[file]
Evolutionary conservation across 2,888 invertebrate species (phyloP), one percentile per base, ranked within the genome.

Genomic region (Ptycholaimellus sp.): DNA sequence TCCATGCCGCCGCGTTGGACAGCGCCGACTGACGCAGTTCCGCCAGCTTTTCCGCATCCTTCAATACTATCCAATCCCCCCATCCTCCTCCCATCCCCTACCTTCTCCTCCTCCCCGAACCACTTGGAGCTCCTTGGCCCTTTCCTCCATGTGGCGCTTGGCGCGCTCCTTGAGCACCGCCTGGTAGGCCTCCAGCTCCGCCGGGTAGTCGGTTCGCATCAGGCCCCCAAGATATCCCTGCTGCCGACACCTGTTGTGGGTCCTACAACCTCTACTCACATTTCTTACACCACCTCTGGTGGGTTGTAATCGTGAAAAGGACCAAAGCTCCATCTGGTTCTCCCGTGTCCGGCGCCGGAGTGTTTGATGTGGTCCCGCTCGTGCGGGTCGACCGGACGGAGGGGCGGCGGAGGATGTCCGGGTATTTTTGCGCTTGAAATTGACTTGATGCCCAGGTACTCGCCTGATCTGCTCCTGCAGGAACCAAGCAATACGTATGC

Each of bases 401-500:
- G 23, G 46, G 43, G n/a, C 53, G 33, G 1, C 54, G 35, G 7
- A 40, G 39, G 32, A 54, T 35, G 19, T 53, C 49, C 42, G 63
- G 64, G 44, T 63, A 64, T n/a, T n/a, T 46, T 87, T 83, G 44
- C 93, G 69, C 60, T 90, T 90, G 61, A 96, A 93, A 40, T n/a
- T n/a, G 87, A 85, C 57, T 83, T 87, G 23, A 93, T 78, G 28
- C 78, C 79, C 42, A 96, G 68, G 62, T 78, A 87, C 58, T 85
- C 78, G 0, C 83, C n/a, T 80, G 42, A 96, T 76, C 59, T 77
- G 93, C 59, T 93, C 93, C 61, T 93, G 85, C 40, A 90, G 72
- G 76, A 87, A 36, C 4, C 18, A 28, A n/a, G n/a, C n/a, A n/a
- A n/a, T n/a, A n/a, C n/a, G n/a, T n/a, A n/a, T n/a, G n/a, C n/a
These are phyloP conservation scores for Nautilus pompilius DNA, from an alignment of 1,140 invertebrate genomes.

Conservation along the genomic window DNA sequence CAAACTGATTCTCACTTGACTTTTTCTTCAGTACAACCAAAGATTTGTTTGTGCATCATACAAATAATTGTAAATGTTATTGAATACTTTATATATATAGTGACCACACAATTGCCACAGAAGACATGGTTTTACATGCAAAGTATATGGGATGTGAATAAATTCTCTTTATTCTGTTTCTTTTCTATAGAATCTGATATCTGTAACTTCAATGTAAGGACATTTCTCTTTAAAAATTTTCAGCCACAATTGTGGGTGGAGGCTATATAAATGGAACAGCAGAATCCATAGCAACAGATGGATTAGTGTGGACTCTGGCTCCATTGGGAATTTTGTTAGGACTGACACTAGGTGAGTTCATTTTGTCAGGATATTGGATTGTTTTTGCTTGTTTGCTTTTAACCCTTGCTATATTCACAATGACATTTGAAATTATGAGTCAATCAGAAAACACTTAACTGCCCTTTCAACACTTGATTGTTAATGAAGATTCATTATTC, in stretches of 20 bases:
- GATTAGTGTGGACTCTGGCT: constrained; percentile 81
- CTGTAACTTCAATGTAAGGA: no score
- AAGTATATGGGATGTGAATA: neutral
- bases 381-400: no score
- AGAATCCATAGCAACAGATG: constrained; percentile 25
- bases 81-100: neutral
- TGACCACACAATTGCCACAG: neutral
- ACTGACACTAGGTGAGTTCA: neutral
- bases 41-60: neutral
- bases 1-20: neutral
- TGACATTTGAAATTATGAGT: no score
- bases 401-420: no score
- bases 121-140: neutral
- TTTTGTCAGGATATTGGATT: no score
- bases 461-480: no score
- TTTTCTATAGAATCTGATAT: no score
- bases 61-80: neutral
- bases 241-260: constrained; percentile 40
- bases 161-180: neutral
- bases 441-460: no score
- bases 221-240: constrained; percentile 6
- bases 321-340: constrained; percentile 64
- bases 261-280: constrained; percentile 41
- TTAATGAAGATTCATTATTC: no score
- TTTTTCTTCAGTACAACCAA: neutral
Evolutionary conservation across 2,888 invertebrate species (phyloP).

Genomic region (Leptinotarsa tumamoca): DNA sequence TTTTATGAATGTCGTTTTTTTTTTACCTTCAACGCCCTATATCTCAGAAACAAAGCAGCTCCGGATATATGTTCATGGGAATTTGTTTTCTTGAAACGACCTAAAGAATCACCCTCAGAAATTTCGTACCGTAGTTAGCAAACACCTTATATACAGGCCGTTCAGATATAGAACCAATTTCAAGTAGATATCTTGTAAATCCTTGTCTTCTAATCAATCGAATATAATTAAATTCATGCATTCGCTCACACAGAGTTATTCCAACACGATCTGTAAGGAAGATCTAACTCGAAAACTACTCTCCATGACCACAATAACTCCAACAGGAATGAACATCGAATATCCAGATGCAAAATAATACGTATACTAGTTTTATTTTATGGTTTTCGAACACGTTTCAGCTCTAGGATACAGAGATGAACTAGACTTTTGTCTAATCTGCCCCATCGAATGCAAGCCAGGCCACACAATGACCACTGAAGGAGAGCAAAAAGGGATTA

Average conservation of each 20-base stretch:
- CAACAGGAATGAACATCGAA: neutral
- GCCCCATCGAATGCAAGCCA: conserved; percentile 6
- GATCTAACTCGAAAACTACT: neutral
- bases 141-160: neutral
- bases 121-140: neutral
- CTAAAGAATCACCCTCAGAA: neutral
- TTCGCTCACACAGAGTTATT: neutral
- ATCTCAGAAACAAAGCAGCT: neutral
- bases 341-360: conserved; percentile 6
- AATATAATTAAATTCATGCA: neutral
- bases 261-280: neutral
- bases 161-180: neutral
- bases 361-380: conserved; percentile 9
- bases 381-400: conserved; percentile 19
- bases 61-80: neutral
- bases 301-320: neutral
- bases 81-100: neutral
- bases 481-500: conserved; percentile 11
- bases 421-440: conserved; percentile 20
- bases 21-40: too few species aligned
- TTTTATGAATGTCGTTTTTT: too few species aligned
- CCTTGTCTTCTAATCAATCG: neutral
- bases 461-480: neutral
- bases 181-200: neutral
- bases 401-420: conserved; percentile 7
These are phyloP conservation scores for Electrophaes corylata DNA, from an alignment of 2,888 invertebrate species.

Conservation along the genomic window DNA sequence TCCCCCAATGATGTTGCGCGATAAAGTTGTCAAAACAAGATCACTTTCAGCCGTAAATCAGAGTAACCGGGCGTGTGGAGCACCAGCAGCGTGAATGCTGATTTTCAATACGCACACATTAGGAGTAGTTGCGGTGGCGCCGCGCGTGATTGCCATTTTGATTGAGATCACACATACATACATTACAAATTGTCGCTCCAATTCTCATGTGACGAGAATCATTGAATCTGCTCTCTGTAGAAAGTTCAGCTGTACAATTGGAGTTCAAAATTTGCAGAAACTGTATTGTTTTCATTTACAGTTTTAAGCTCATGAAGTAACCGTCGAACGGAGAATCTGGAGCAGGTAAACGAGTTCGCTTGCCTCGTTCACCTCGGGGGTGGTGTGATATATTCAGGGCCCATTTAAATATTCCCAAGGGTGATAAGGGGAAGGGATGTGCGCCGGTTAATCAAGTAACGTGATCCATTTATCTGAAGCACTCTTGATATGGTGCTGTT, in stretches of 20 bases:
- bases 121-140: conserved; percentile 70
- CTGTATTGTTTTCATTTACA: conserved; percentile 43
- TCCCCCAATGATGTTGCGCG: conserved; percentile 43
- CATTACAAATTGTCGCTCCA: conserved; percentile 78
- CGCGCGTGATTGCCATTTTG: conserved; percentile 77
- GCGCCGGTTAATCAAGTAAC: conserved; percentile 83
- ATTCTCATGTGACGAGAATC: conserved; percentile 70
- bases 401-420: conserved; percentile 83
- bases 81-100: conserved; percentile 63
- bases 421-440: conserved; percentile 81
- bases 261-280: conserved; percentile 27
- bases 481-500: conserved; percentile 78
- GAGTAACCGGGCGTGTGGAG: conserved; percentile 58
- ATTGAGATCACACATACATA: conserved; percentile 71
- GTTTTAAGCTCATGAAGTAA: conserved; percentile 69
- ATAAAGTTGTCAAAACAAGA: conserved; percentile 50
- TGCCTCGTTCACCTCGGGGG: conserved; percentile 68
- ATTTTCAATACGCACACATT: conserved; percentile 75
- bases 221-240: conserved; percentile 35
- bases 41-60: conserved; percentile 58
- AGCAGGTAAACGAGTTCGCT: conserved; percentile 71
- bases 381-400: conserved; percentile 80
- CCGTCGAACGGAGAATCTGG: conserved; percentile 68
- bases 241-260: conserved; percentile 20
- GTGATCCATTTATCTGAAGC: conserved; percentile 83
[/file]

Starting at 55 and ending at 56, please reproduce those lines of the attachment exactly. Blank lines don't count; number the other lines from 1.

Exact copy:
- bases 161-180: neutral
- bases 361-380: conserved; percentile 9